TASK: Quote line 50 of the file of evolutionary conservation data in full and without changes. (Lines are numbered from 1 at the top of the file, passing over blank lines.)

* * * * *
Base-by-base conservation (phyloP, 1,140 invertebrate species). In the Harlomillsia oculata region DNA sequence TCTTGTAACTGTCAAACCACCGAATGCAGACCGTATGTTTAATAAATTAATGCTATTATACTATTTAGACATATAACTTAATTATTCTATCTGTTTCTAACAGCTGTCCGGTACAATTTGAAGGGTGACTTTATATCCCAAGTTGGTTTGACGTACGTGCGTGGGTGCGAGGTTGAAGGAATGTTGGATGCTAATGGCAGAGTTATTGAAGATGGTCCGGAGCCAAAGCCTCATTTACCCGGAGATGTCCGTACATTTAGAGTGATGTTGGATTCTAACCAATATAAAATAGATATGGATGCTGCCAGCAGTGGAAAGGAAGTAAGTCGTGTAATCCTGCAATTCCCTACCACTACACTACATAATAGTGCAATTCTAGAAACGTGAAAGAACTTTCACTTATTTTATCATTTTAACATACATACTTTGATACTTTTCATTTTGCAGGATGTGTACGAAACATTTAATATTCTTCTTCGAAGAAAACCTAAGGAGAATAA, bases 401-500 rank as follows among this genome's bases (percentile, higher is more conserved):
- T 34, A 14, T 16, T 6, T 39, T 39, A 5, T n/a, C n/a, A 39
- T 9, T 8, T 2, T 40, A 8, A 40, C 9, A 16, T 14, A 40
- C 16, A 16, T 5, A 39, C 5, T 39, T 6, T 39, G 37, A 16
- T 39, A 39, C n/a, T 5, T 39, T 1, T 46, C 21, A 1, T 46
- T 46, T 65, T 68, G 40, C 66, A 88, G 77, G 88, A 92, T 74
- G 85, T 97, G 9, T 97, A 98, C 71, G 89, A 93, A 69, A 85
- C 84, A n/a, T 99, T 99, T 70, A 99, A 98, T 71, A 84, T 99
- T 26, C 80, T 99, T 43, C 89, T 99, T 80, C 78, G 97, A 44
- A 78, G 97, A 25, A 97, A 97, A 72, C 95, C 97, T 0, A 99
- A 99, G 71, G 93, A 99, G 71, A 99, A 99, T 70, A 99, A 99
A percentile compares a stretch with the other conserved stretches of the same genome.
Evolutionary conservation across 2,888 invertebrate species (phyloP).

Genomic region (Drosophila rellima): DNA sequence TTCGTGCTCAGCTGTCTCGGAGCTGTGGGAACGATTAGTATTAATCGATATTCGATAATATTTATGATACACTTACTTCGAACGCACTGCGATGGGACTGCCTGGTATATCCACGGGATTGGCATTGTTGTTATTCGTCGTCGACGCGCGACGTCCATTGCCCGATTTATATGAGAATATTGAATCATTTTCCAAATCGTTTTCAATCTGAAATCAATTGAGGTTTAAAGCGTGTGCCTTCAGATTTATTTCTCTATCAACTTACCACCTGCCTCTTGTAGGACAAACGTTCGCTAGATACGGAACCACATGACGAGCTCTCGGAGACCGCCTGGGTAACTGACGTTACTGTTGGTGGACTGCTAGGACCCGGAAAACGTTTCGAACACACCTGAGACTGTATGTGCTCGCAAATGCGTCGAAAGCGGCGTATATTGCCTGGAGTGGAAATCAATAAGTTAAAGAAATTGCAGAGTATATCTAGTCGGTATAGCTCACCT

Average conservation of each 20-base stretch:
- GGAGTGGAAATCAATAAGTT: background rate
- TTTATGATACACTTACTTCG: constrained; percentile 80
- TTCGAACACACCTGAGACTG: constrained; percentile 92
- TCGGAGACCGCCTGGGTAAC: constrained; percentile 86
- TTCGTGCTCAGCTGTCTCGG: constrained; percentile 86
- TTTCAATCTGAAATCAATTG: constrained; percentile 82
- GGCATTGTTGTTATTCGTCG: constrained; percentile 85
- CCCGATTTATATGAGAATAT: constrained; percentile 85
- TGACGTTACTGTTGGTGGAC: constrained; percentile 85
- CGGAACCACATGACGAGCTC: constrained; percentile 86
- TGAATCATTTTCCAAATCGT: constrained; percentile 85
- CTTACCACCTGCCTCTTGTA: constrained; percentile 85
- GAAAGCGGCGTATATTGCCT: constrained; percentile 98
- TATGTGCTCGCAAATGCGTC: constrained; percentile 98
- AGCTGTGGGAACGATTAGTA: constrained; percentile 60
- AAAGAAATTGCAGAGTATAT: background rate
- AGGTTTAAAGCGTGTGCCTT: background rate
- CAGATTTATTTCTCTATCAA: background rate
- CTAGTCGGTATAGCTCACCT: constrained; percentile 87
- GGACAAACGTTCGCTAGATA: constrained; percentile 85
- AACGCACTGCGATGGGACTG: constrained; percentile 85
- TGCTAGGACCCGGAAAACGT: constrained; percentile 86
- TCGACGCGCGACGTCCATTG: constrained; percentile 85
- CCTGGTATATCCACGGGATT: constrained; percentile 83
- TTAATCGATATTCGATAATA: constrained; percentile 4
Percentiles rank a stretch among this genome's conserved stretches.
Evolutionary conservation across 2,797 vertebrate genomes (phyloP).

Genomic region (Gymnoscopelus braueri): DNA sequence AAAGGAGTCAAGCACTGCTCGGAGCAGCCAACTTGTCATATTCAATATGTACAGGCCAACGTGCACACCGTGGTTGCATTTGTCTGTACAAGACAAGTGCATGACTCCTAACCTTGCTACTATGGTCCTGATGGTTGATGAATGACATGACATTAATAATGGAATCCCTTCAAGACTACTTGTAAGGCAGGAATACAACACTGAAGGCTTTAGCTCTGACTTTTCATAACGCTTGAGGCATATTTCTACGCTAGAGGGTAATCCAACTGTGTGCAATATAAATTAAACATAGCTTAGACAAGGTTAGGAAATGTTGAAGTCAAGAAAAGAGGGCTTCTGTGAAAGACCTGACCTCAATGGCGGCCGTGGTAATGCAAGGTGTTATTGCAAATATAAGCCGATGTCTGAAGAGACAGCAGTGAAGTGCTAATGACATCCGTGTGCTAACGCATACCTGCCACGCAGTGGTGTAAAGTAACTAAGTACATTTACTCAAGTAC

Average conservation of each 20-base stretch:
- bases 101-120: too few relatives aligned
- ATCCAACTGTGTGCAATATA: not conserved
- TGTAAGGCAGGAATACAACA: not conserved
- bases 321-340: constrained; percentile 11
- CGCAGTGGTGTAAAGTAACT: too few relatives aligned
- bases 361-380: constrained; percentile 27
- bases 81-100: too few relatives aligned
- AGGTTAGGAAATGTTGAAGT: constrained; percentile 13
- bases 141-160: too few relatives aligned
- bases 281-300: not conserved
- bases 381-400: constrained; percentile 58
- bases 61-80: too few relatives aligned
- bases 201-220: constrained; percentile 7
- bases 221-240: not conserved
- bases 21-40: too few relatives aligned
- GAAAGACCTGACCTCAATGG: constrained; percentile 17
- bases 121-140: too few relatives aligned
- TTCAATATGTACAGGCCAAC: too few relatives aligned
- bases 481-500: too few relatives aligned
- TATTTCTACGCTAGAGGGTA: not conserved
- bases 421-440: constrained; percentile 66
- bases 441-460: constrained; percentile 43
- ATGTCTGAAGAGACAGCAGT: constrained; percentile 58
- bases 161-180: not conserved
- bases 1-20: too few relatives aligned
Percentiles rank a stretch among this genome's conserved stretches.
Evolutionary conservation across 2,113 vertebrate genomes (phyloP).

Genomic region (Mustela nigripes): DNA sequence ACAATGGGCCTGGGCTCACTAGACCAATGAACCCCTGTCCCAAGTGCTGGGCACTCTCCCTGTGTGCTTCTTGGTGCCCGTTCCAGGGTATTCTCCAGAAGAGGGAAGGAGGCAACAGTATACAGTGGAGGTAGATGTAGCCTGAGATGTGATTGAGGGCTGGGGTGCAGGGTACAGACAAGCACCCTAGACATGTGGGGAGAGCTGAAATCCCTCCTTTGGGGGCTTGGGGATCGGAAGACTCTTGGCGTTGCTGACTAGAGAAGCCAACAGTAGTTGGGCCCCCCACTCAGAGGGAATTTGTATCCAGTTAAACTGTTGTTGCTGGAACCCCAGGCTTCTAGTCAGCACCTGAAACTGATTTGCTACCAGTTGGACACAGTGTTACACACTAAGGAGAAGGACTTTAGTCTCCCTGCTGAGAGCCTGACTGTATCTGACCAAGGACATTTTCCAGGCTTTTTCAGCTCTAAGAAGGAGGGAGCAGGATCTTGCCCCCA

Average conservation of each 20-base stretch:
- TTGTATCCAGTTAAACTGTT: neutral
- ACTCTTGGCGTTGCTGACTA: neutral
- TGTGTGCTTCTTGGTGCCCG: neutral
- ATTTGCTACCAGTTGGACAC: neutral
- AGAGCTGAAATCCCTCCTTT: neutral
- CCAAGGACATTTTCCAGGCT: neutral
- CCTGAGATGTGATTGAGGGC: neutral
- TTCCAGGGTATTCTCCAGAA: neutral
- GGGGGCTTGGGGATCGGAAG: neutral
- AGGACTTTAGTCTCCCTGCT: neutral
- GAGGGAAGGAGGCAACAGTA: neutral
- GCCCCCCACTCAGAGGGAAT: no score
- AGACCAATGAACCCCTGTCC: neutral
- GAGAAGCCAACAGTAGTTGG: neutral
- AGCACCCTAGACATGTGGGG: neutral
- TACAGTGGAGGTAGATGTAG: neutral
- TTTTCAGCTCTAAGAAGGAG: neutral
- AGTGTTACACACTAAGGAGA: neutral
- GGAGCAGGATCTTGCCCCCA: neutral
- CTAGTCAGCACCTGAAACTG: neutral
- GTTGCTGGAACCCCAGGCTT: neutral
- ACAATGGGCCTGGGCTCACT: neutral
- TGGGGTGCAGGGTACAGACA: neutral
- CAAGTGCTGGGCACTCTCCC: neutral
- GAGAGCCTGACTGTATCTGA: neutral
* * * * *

- bases 361-380: constrained; percentile 27